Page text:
Stories about Media & Journalism from December, 2009
The year 2009 is ending and its time to retrospect how the year has been for the South Asian region. In a two-part review we will look back at some of the major events which took place this year in the South Asian countries seen through the eyes of the citizen journalists.
As Global Voices celebrates its fifth anniversary, the occasion has given us all an opportunity to reflect on why we do what we do and how our work makes a difference. As my colleague Jillian York so succinctly put it, “We spread stories. We spread words.” We manage to do...
Jumbie's Watch does the math on Trinidad and Tobago's murder rate: “While the CoP was bleating in public about the 3.65% murder solve rate (for last year), he neglected to mention that for the ‘known’ 508 victims of this year, there is a further 904 still missing!!!”
If the Armenian and Georgian blogospheres attracted most interest during 2008 after one disputed presidential election in the former and an albeit short war with Russia in the latter, Azerbaijan was the undoubted focus in 2009. In particular, youth activists quickly embraced both new and social media to spread their message online.
Flying Carpets and Broken Pipelines comments on new charges made against imprisoned journalist Eynulla Fatullayev, 2009 recipient of the Committee to Protect Journalists (CPJ) International Press Freedom award. The blog says that some things don't change, but nonetheless encourages its readers to speak out in 2010.
An online project using new and social media to overcome negative stereotypes in the South Caucasus entered a second stage last week when two blogging Azerbaijani journalism students and a Georgian blogger joined in the initiative.
As a suspected murderer out on bail allegedly kills again, Weblog Bahamas‘ Sidney Sweeting asks: “How long should the Bahamian people have to put up with this nonsense and get the Judiciary to give some consideration to the law abiding, God-fearing citizens of the country?”
Jumbie's Watch is not impressed with the solve rate for murders in Trinidad and Tobago.
Foreign Notes writes about the upcoming presidential election in Ukraine and the impact that its outcome may have on the freedom of speech: “It must be dispiriting for journalists to know how little impact is made by their revelations of Ukraine's leaders’ systematic abuse of power, and a worry to...
Polandian writes about Poland's lack of response to the execution of Akmal Shaikh in China: “[…] Akmal spent quite some time in Poland, was married to a Pole and is survived by two Polish children. The question was therefore raised as to why Poland did not join in the call...
A video interview [en] of Kyo Kageura, head of the project Minna no Honyaku (みんなの翻訳, Translation for all) [ja], a new translation platform that helps NGOs and NPOs to spread their messages thanks to volunteer translators. Global Voices Japan asked him about the challenge of Minna no Honyaku [en], the...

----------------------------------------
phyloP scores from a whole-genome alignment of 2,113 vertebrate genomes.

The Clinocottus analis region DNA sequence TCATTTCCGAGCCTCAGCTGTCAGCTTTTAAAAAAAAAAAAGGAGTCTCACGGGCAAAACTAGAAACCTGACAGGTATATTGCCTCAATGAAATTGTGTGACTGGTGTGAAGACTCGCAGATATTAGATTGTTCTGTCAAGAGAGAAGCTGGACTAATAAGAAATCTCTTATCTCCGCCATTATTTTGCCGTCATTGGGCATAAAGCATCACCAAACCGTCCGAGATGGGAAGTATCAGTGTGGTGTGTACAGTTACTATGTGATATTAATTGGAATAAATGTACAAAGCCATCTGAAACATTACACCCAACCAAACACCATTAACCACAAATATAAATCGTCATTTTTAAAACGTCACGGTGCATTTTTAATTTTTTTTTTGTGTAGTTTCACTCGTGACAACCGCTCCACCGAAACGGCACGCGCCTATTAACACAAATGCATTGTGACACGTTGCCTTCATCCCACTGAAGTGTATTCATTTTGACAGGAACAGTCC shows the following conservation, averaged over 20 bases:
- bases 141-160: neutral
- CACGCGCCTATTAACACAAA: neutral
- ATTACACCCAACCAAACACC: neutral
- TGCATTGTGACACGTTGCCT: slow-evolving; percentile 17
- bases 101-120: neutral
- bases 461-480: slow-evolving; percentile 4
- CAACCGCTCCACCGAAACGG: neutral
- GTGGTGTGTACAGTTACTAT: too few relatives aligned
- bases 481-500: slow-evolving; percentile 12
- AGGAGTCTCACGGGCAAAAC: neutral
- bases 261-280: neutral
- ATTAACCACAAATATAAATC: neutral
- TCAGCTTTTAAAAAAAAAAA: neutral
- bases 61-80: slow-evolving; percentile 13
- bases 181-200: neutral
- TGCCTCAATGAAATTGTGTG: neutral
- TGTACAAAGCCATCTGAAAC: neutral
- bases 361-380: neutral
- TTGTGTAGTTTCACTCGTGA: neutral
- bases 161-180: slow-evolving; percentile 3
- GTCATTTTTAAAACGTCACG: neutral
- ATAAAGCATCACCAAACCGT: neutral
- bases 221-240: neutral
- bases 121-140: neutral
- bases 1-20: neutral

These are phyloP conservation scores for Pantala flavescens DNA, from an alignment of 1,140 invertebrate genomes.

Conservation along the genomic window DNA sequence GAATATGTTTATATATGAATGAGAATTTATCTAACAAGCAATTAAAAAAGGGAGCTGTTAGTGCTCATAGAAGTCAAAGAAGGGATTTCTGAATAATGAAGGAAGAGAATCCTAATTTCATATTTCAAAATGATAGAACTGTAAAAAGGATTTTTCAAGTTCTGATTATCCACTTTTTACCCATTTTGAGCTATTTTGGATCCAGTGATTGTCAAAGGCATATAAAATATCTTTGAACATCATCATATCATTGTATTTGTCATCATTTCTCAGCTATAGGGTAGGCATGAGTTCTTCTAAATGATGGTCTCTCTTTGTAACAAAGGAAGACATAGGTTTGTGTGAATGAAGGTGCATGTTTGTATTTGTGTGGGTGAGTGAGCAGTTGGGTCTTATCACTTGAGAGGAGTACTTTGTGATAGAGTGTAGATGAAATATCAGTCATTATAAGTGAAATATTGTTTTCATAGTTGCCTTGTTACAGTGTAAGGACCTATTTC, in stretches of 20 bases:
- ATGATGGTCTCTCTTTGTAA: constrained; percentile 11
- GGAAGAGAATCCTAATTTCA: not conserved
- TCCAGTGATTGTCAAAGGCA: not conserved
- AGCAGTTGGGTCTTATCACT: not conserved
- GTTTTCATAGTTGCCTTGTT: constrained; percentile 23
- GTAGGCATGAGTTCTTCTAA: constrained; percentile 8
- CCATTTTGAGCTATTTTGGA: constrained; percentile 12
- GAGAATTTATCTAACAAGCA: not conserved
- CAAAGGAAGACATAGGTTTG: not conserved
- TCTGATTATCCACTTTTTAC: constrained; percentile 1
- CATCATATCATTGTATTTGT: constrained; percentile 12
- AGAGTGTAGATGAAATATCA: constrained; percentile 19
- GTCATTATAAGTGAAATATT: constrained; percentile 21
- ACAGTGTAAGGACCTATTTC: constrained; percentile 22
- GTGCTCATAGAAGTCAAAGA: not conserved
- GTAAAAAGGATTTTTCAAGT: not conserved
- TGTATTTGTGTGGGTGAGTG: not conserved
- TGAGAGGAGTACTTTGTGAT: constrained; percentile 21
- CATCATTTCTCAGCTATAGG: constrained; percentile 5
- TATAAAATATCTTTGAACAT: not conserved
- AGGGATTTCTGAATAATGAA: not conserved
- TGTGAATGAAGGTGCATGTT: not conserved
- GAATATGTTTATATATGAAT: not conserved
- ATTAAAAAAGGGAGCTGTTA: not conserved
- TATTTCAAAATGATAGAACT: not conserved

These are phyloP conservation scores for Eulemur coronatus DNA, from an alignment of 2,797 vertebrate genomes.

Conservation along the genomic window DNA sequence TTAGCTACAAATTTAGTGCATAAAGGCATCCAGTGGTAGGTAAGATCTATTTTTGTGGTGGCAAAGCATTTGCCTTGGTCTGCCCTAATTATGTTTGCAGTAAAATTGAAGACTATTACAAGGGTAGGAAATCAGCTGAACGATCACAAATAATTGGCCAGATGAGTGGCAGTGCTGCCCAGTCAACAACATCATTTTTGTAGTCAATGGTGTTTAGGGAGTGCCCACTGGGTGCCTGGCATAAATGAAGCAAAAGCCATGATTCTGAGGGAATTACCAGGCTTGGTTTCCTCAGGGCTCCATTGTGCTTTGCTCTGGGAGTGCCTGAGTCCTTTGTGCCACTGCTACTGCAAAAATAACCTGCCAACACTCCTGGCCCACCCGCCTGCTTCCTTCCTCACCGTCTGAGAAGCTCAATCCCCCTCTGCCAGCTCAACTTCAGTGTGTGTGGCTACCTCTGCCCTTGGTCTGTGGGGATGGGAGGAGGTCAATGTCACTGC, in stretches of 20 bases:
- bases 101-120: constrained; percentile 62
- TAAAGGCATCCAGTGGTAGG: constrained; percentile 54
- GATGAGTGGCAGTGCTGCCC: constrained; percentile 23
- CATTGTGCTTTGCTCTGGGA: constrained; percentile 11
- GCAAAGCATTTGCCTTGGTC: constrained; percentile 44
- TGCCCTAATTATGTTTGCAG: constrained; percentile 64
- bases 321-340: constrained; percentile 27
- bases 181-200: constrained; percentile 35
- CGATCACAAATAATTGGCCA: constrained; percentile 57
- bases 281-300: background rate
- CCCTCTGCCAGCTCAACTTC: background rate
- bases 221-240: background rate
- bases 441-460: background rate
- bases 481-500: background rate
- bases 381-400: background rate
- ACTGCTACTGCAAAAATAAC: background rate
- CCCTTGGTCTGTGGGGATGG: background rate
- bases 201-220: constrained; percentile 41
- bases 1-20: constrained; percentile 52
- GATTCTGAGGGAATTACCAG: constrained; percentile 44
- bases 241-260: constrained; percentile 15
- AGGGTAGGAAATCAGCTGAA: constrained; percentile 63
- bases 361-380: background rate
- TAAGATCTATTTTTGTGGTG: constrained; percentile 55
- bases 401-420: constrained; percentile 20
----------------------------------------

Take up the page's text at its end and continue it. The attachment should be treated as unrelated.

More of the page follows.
Meet the winners of the 2009 Philippines Expats Blog Awards
ESWN translated a Southern Weekend article about the top 10 media events in China during the year 2009.
KnowTnT.com reports on “the first documented Facebook related assault” in Trinidad and Tobago.
“To Owen Arthur, Mia Mottley, David Thompson and a series of Attorneys General: the victims and the families of the dead and injured say ‘Thanks for nothing.'”: Barbados Free Press wants breathalyzer laws instituted on the island.
Cambodia-based blogger Andy Brouwer shares his impressions on the recently concluded Southeast Asian Games held in Laos.
Twitter has been accused of attempting to silence tributes to Gaza one-year after an Israeli onslaught devastated the Palestinian enclave. Pro-Palestinian and human rights activists used the influential Twitter to express support for the besieged territory. Tweets using the hashtag #Gaza flooded in on December 27th, peaking at number 3 on Twitter's top ten Trending Topics list.
Sayat Shulembayev, 28, journalist of the news video-portal “Stan” was brutally murdered in Almaty. As “Stan” producer Michael Pak says, Sayat rented a room in the house near bus station. The murderers killed the landlord and the journalist, apparently, to eliminate the possible witness [ru]. The news portal does not...
With a camera in hand, Lebanese blogger “Beirut Drive-By Shooting” brings you outdoor advertisements from Beirut – to enjoy or suffer along with them.
Viet Tan publishes an article which provides a background to the problems encountered by Facebook users in Vietnam.
In honor of the one-year anniversary of Israel's attacks on Gaza in December 2008, a number of activists have planned a targeted "tweet for Gaza" campaign on Twitter. Jillian C. York has more.